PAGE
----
Israel to use polluting fuel instead of Egyptian gas
The first direct effects of the Egyptian upheaval on Israel were avoided Thursday after the Israel Electric Corporation (IEC) asked for and received permission from Environmental Protection Minister Gilad Erdan to run their turbines on polluting fuel and diesel oil on Saturday instead of natural gas, the Jerusalem Post reported.
A few months ago, Erdan issued orders preventing the IEC from burning the more highly polluting fuels without his express permission.
The IEC was concerned it would not be able to meet demand over the weekend because the supply of natural gas from Egypt had yet to resume, and the domestic supply was going to be temporarily disrupted.
Noble Energy, which operates the Mari-B field that produces the other half of the gas to run some 40% of the IEC's production capacity, has been begging for the last four weeks for a 12- hour hiatus from supplying gas to replace a pump. Although the IEC had been postponing granting permission in the hopes that the Egyptian gas would resume, it decided it could no longer put off the repairs, lest the capacity to meet demand over the summer be compromised, the electric company said Thursday.
According to a notice posted last week, EMG's Egyptian gas supply to Israel is set to resume on Friday. However, a target date for resumption in mid-February was already missed.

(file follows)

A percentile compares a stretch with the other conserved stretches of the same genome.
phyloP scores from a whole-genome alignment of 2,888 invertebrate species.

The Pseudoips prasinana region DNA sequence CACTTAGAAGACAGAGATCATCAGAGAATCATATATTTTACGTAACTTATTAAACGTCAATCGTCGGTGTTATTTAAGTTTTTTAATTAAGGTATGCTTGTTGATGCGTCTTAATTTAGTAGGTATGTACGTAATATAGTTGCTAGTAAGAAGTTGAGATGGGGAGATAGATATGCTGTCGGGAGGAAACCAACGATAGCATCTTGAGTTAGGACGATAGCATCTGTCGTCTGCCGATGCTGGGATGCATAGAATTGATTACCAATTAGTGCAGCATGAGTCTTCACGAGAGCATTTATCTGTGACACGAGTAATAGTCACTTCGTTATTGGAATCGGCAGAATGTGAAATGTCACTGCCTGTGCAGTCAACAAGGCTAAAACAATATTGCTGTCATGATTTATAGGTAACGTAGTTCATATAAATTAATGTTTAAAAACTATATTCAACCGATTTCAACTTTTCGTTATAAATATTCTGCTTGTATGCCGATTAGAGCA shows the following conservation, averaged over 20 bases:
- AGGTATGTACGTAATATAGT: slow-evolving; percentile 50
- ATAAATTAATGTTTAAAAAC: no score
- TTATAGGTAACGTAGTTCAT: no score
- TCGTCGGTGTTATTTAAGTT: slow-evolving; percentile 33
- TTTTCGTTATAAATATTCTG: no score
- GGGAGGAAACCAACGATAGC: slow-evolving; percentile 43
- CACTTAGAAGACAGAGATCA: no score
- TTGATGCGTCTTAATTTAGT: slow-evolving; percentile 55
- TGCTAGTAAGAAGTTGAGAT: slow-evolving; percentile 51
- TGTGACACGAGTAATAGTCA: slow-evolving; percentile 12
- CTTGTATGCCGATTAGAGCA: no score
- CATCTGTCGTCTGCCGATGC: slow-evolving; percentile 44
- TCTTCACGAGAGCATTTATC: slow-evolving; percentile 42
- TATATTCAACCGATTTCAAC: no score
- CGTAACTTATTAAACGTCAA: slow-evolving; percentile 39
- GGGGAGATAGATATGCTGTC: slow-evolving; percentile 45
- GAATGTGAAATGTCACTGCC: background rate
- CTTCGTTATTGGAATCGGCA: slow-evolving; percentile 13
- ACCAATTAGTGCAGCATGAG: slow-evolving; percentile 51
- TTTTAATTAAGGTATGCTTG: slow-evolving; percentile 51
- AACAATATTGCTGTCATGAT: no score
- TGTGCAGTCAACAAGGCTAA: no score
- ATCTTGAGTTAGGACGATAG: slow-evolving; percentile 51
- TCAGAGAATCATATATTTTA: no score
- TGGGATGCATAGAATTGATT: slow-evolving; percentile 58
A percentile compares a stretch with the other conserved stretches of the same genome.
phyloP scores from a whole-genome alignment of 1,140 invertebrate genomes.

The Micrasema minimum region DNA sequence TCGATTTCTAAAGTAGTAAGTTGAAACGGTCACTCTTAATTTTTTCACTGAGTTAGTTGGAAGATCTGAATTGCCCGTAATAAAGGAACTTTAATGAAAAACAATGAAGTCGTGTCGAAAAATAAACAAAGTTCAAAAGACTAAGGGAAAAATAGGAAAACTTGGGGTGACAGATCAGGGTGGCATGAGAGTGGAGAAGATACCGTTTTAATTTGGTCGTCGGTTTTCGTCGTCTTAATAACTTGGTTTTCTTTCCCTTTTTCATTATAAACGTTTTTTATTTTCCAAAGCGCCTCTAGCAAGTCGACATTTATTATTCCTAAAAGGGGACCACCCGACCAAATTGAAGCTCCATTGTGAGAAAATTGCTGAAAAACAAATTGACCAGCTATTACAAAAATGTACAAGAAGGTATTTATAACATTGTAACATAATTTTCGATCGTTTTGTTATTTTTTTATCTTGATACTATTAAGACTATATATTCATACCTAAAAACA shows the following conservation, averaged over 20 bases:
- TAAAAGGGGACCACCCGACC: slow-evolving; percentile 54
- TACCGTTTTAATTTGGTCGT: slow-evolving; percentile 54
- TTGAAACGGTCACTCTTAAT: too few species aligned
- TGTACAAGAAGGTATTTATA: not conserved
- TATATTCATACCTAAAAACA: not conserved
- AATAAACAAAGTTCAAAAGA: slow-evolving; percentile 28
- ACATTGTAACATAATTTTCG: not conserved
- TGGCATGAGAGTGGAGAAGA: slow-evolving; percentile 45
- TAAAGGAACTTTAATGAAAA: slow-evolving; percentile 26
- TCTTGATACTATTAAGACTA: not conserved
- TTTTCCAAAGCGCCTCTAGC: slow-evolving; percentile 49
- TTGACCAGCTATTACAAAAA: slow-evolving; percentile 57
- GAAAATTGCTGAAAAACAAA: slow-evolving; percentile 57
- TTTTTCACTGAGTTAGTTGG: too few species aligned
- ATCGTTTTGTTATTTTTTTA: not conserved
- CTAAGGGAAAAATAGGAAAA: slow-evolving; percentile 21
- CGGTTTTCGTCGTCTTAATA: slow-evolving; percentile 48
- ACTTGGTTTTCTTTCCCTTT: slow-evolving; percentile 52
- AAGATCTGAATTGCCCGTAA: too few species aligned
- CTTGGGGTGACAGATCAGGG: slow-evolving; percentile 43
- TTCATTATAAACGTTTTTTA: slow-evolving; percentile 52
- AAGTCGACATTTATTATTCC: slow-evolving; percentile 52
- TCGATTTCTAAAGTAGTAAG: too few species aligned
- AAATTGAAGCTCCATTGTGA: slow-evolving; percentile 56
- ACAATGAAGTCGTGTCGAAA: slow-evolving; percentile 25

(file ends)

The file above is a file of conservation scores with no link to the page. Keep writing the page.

On Thursday night, Erdan issued a one-time permit to burn the much more highly polluting fuel and diesel oils for 12 hours on Saturday, from 5 a.m. to 5 p.m., to enable Noble to replace the pump.
Nevertheless, he took the opportunity to remind the IEC that the days of burning fuel and diesel oil were essentially over.
"The IEC, which for years was accustomed to burning polluting fuels when there were malfunctions, without addressing the environmental and health consequences, must understand that the rules of the game have changed, and I have no intention of giving them a blank check to pollute just because it's cheaper," he said in a statement.
"The Environmental Protection Ministry will continue to examine each request thoroughly, with the public interest in mind and not just the financial considerations that guide the IEC," he continued.
"As a result of the limits we have placed on the IEC over the last month, since the gas stopped coming from Egypt, the excessive use of power stations running on fuel oil, like those in Ashdod, have been prevented."
Only when there was absolutely no alternative would the ministry grant a temporary permit for a specified amount of time, as was the case this weekend, he said.
IEC Chairman of the Board Yiftah Ron-Tal responded to the granting of the permit.
"We are pleased that the environmental protection minister has acted responsibly with an awareness of the national significance of these instances to enable the IEC to meet its obligation to supply an essential service to the country's citizens," he said in a statement.
IEC CEO Amos Lasker confirmed that with the permit, the utility would be able to meet demand this weekend, and there was no longer a likelihood of power outages.